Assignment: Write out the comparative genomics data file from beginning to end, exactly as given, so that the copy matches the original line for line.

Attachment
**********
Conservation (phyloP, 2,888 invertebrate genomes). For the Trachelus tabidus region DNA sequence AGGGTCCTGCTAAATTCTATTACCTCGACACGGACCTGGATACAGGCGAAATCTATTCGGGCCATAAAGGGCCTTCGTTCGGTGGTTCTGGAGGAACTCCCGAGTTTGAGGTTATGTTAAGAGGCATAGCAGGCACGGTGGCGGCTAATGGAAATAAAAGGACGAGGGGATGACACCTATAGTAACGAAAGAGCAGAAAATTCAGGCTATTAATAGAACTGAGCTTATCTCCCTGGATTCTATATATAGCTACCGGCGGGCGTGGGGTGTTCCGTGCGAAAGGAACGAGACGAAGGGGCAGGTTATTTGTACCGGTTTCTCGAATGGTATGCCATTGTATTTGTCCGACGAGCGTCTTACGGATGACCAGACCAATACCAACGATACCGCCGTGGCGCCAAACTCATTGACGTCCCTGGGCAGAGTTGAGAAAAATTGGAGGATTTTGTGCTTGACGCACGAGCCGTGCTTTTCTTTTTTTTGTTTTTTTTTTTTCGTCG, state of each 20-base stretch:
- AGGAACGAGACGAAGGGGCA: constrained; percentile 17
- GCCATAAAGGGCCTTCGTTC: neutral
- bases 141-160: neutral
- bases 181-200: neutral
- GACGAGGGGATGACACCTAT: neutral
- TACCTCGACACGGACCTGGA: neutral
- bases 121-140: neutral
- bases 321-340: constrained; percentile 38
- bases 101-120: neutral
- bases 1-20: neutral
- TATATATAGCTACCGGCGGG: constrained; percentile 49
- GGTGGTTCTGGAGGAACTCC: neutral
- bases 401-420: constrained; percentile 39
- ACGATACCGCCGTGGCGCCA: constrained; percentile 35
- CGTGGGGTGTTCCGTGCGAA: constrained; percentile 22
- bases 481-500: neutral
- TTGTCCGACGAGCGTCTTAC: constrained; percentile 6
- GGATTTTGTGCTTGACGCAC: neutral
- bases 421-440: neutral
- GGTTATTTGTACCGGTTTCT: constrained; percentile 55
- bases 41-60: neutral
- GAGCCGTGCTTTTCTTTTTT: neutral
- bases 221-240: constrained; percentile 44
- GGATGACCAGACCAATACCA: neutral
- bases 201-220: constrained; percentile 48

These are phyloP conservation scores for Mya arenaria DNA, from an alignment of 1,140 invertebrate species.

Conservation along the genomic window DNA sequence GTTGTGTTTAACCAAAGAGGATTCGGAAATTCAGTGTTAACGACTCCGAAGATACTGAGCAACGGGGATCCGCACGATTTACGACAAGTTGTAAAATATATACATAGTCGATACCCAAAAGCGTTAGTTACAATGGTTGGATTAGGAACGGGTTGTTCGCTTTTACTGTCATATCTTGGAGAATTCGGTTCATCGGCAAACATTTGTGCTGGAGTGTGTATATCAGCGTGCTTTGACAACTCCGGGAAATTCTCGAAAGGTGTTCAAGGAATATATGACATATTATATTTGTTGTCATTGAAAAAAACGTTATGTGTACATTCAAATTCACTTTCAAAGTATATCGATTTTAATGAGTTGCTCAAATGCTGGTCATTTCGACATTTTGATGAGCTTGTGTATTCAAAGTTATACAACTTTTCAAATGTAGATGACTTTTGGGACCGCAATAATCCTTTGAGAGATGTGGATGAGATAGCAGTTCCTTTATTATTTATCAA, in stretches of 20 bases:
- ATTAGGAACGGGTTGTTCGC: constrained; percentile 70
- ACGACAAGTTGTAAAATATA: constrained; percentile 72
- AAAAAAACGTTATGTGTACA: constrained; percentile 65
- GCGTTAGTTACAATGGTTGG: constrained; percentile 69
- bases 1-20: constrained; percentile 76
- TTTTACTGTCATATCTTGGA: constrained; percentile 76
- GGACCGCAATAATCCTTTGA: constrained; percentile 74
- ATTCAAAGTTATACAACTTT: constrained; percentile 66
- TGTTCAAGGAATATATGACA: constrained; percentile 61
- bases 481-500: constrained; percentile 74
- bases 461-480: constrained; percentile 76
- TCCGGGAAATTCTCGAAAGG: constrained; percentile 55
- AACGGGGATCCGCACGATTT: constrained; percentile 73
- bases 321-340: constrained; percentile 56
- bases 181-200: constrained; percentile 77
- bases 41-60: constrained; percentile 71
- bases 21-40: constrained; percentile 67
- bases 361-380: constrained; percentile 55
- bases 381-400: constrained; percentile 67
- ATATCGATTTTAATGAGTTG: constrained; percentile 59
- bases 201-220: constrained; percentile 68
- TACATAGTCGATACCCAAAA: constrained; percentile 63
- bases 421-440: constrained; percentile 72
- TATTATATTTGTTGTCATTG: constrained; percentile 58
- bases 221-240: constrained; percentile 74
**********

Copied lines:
Conservation (phyloP, 2,888 invertebrate genomes). For the Trachelus tabidus region DNA sequence AGGGTCCTGCTAAATTCTATTACCTCGACACGGACCTGGATACAGGCGAAATCTATTCGGGCCATAAAGGGCCTTCGTTCGGTGGTTCTGGAGGAACTCCCGAGTTTGAGGTTATGTTAAGAGGCATAGCAGGCACGGTGGCGGCTAATGGAAATAAAAGGACGAGGGGATGACACCTATAGTAACGAAAGAGCAGAAAATTCAGGCTATTAATAGAACTGAGCTTATCTCCCTGGATTCTATATATAGCTACCGGCGGGCGTGGGGTGTTCCGTGCGAAAGGAACGAGACGAAGGGGCAGGTTATTTGTACCGGTTTCTCGAATGGTATGCCATTGTATTTGTCCGACGAGCGTCTTACGGATGACCAGACCAATACCAACGATACCGCCGTGGCGCCAAACTCATTGACGTCCCTGGGCAGAGTTGAGAAAAATTGGAGGATTTTGTGCTTGACGCACGAGCCGTGCTTTTCTTTTTTTTGTTTTTTTTTTTTCGTCG, state of each 20-base stretch:
- AGGAACGAGACGAAGGGGCA: constrained; percentile 17
- GCCATAAAGGGCCTTCGTTC: neutral
- bases 141-160: neutral
- bases 181-200: neutral
- GACGAGGGGATGACACCTAT: neutral
- TACCTCGACACGGACCTGGA: neutral
- bases 121-140: neutral
- bases 321-340: constrained; percentile 38
- bases 101-120: neutral
- bases 1-20: neutral
- TATATATAGCTACCGGCGGG: constrained; percentile 49
- GGTGGTTCTGGAGGAACTCC: neutral
- bases 401-420: constrained; percentile 39
- ACGATACCGCCGTGGCGCCA: constrained; percentile 35
- CGTGGGGTGTTCCGTGCGAA: constrained; percentile 22
- bases 481-500: neutral
- TTGTCCGACGAGCGTCTTAC: constrained; percentile 6
- GGATTTTGTGCTTGACGCAC: neutral
- bases 421-440: neutral
- GGTTATTTGTACCGGTTTCT: constrained; percentile 55
- bases 41-60: neutral
- GAGCCGTGCTTTTCTTTTTT: neutral
- bases 221-240: constrained; percentile 44
- GGATGACCAGACCAATACCA: neutral
- bases 201-220: constrained; percentile 48

These are phyloP conservation scores for Mya arenaria DNA, from an alignment of 1,140 invertebrate species.

Conservation along the genomic window DNA sequence GTTGTGTTTAACCAAAGAGGATTCGGAAATTCAGTGTTAACGACTCCGAAGATACTGAGCAACGGGGATCCGCACGATTTACGACAAGTTGTAAAATATATACATAGTCGATACCCAAAAGCGTTAGTTACAATGGTTGGATTAGGAACGGGTTGTTCGCTTTTACTGTCATATCTTGGAGAATTCGGTTCATCGGCAAACATTTGTGCTGGAGTGTGTATATCAGCGTGCTTTGACAACTCCGGGAAATTCTCGAAAGGTGTTCAAGGAATATATGACATATTATATTTGTTGTCATTGAAAAAAACGTTATGTGTACATTCAAATTCACTTTCAAAGTATATCGATTTTAATGAGTTGCTCAAATGCTGGTCATTTCGACATTTTGATGAGCTTGTGTATTCAAAGTTATACAACTTTTCAAATGTAGATGACTTTTGGGACCGCAATAATCCTTTGAGAGATGTGGATGAGATAGCAGTTCCTTTATTATTTATCAA, in stretches of 20 bases:
- ATTAGGAACGGGTTGTTCGC: constrained; percentile 70
- ACGACAAGTTGTAAAATATA: constrained; percentile 72
- AAAAAAACGTTATGTGTACA: constrained; percentile 65
- GCGTTAGTTACAATGGTTGG: constrained; percentile 69
- bases 1-20: constrained; percentile 76
- TTTTACTGTCATATCTTGGA: constrained; percentile 76
- GGACCGCAATAATCCTTTGA: constrained; percentile 74
- ATTCAAAGTTATACAACTTT: constrained; percentile 66
- TGTTCAAGGAATATATGACA: constrained; percentile 61
- bases 481-500: constrained; percentile 74
- bases 461-480: constrained; percentile 76
- TCCGGGAAATTCTCGAAAGG: constrained; percentile 55
- AACGGGGATCCGCACGATTT: constrained; percentile 73
- bases 321-340: constrained; percentile 56
- bases 181-200: constrained; percentile 77
- bases 41-60: constrained; percentile 71
- bases 21-40: constrained; percentile 67
- bases 361-380: constrained; percentile 55
- bases 381-400: constrained; percentile 67
- ATATCGATTTTAATGAGTTG: constrained; percentile 59
- bases 201-220: constrained; percentile 68
- TACATAGTCGATACCCAAAA: constrained; percentile 63
- bases 421-440: constrained; percentile 72
- TATTATATTTGTTGTCATTG: constrained; percentile 58
- bases 221-240: constrained; percentile 74